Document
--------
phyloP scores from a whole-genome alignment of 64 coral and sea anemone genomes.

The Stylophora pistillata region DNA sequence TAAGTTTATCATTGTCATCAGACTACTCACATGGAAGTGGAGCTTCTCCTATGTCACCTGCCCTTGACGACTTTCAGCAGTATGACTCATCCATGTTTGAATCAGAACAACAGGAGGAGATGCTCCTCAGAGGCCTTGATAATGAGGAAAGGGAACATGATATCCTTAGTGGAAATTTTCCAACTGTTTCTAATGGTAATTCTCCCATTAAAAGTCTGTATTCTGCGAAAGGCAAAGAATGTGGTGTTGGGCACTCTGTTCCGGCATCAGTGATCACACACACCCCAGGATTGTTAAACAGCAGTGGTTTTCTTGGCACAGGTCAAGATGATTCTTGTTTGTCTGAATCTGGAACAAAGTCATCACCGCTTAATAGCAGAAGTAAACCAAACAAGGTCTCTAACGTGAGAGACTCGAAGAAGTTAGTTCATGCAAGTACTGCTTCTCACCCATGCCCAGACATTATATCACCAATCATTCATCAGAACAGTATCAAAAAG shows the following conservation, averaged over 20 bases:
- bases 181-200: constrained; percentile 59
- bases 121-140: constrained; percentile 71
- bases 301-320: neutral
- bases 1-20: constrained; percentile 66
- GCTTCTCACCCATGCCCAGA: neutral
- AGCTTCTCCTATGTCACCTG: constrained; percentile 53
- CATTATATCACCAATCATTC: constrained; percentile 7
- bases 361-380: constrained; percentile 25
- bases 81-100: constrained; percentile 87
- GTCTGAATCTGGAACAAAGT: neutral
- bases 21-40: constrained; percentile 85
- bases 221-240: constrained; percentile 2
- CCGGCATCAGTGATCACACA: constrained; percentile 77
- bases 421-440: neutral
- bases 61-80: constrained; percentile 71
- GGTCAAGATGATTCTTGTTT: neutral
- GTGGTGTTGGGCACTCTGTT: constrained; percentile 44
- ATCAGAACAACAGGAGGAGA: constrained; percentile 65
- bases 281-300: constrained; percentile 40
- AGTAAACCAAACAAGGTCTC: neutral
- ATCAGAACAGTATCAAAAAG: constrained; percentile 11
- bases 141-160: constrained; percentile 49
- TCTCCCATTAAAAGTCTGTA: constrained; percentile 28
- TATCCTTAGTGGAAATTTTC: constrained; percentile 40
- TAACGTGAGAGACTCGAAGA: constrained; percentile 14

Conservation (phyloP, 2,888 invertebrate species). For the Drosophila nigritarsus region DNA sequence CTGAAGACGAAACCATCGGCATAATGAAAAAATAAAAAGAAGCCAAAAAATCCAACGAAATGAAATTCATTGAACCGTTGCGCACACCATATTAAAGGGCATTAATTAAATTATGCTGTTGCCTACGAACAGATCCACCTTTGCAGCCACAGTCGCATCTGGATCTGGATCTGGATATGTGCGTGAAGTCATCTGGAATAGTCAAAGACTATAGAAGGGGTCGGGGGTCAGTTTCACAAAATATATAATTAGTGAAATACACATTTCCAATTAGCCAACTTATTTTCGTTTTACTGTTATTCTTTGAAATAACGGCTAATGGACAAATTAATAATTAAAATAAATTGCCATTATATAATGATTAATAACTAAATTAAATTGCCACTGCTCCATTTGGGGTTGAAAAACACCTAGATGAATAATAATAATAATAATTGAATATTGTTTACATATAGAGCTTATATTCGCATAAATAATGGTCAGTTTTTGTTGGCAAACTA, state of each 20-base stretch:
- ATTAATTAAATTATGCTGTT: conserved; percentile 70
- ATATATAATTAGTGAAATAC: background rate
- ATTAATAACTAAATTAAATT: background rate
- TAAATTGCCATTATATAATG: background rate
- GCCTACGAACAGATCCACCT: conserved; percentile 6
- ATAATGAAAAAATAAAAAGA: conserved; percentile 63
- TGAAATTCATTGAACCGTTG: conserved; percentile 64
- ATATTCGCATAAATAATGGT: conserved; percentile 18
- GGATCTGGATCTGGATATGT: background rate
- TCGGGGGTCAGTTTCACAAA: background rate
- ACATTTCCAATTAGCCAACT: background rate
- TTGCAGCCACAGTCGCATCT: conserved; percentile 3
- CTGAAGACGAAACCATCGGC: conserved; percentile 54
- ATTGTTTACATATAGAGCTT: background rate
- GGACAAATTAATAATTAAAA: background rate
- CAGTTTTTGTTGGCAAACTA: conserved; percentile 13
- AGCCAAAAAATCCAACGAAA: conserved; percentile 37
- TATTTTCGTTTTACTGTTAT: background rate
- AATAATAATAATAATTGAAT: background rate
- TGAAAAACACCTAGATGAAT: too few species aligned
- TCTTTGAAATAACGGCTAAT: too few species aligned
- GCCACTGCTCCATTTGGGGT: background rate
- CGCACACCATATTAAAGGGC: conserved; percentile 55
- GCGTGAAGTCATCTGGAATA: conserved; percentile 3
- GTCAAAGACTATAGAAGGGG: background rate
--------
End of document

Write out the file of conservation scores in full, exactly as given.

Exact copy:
phyloP scores from a whole-genome alignment of 64 coral and sea anemone genomes.

The Stylophora pistillata region DNA sequence TAAGTTTATCATTGTCATCAGACTACTCACATGGAAGTGGAGCTTCTCCTATGTCACCTGCCCTTGACGACTTTCAGCAGTATGACTCATCCATGTTTGAATCAGAACAACAGGAGGAGATGCTCCTCAGAGGCCTTGATAATGAGGAAAGGGAACATGATATCCTTAGTGGAAATTTTCCAACTGTTTCTAATGGTAATTCTCCCATTAAAAGTCTGTATTCTGCGAAAGGCAAAGAATGTGGTGTTGGGCACTCTGTTCCGGCATCAGTGATCACACACACCCCAGGATTGTTAAACAGCAGTGGTTTTCTTGGCACAGGTCAAGATGATTCTTGTTTGTCTGAATCTGGAACAAAGTCATCACCGCTTAATAGCAGAAGTAAACCAAACAAGGTCTCTAACGTGAGAGACTCGAAGAAGTTAGTTCATGCAAGTACTGCTTCTCACCCATGCCCAGACATTATATCACCAATCATTCATCAGAACAGTATCAAAAAG shows the following conservation, averaged over 20 bases:
- bases 181-200: constrained; percentile 59
- bases 121-140: constrained; percentile 71
- bases 301-320: neutral
- bases 1-20: constrained; percentile 66
- GCTTCTCACCCATGCCCAGA: neutral
- AGCTTCTCCTATGTCACCTG: constrained; percentile 53
- CATTATATCACCAATCATTC: constrained; percentile 7
- bases 361-380: constrained; percentile 25
- bases 81-100: constrained; percentile 87
- GTCTGAATCTGGAACAAAGT: neutral
- bases 21-40: constrained; percentile 85
- bases 221-240: constrained; percentile 2
- CCGGCATCAGTGATCACACA: constrained; percentile 77
- bases 421-440: neutral
- bases 61-80: constrained; percentile 71
- GGTCAAGATGATTCTTGTTT: neutral
- GTGGTGTTGGGCACTCTGTT: constrained; percentile 44
- ATCAGAACAACAGGAGGAGA: constrained; percentile 65
- bases 281-300: constrained; percentile 40
- AGTAAACCAAACAAGGTCTC: neutral
- ATCAGAACAGTATCAAAAAG: constrained; percentile 11
- bases 141-160: constrained; percentile 49
- TCTCCCATTAAAAGTCTGTA: constrained; percentile 28
- TATCCTTAGTGGAAATTTTC: constrained; percentile 40
- TAACGTGAGAGACTCGAAGA: constrained; percentile 14

Conservation (phyloP, 2,888 invertebrate species). For the Drosophila nigritarsus region DNA sequence CTGAAGACGAAACCATCGGCATAATGAAAAAATAAAAAGAAGCCAAAAAATCCAACGAAATGAAATTCATTGAACCGTTGCGCACACCATATTAAAGGGCATTAATTAAATTATGCTGTTGCCTACGAACAGATCCACCTTTGCAGCCACAGTCGCATCTGGATCTGGATCTGGATATGTGCGTGAAGTCATCTGGAATAGTCAAAGACTATAGAAGGGGTCGGGGGTCAGTTTCACAAAATATATAATTAGTGAAATACACATTTCCAATTAGCCAACTTATTTTCGTTTTACTGTTATTCTTTGAAATAACGGCTAATGGACAAATTAATAATTAAAATAAATTGCCATTATATAATGATTAATAACTAAATTAAATTGCCACTGCTCCATTTGGGGTTGAAAAACACCTAGATGAATAATAATAATAATAATTGAATATTGTTTACATATAGAGCTTATATTCGCATAAATAATGGTCAGTTTTTGTTGGCAAACTA, state of each 20-base stretch:
- ATTAATTAAATTATGCTGTT: conserved; percentile 70
- ATATATAATTAGTGAAATAC: background rate
- ATTAATAACTAAATTAAATT: background rate
- TAAATTGCCATTATATAATG: background rate
- GCCTACGAACAGATCCACCT: conserved; percentile 6
- ATAATGAAAAAATAAAAAGA: conserved; percentile 63
- TGAAATTCATTGAACCGTTG: conserved; percentile 64
- ATATTCGCATAAATAATGGT: conserved; percentile 18
- GGATCTGGATCTGGATATGT: background rate
- TCGGGGGTCAGTTTCACAAA: background rate
- ACATTTCCAATTAGCCAACT: background rate
- TTGCAGCCACAGTCGCATCT: conserved; percentile 3
- CTGAAGACGAAACCATCGGC: conserved; percentile 54
- ATTGTTTACATATAGAGCTT: background rate
- GGACAAATTAATAATTAAAA: background rate
- CAGTTTTTGTTGGCAAACTA: conserved; percentile 13
- AGCCAAAAAATCCAACGAAA: conserved; percentile 37
- TATTTTCGTTTTACTGTTAT: background rate
- AATAATAATAATAATTGAAT: background rate
- TGAAAAACACCTAGATGAAT: too few species aligned
- TCTTTGAAATAACGGCTAAT: too few species aligned
- GCCACTGCTCCATTTGGGGT: background rate
- CGCACACCATATTAAAGGGC: conserved; percentile 55
- GCGTGAAGTCATCTGGAATA: conserved; percentile 3
- GTCAAAGACTATAGAAGGGG: background rate